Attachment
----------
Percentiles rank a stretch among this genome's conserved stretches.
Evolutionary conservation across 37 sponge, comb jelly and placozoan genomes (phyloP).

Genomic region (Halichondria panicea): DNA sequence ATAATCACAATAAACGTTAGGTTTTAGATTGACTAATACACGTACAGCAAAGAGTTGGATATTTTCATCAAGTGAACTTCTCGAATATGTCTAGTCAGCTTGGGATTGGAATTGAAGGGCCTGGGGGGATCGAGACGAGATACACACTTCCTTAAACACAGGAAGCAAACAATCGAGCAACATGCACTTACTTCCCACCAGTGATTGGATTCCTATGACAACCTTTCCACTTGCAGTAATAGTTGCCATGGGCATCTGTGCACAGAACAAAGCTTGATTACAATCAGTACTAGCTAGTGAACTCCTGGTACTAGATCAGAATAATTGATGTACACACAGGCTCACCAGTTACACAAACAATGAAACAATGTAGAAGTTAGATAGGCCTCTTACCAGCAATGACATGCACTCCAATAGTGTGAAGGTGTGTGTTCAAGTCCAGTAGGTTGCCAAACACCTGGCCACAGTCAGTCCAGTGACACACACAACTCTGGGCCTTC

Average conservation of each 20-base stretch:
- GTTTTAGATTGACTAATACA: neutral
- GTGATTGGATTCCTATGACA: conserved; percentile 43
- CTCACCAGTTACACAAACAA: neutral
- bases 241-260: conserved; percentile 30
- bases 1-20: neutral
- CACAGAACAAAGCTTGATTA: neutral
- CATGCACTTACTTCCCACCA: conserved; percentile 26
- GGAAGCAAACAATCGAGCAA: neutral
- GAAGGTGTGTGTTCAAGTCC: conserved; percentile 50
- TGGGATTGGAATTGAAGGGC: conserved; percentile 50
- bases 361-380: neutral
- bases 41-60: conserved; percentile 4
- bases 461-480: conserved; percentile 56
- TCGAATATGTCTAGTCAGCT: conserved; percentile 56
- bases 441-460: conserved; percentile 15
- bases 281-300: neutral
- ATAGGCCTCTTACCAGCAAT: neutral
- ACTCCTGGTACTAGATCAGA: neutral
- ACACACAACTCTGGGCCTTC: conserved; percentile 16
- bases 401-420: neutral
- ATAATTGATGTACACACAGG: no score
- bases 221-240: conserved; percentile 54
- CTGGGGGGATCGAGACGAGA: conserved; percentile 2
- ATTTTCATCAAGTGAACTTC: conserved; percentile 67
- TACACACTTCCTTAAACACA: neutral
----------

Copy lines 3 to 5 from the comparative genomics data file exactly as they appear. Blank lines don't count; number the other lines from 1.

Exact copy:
Genomic region (Halichondria panicea): DNA sequence ATAATCACAATAAACGTTAGGTTTTAGATTGACTAATACACGTACAGCAAAGAGTTGGATATTTTCATCAAGTGAACTTCTCGAATATGTCTAGTCAGCTTGGGATTGGAATTGAAGGGCCTGGGGGGATCGAGACGAGATACACACTTCCTTAAACACAGGAAGCAAACAATCGAGCAACATGCACTTACTTCCCACCAGTGATTGGATTCCTATGACAACCTTTCCACTTGCAGTAATAGTTGCCATGGGCATCTGTGCACAGAACAAAGCTTGATTACAATCAGTACTAGCTAGTGAACTCCTGGTACTAGATCAGAATAATTGATGTACACACAGGCTCACCAGTTACACAAACAATGAAACAATGTAGAAGTTAGATAGGCCTCTTACCAGCAATGACATGCACTCCAATAGTGTGAAGGTGTGTGTTCAAGTCCAGTAGGTTGCCAAACACCTGGCCACAGTCAGTCCAGTGACACACACAACTCTGGGCCTTC

Average conservation of each 20-base stretch:
- GTTTTAGATTGACTAATACA: neutral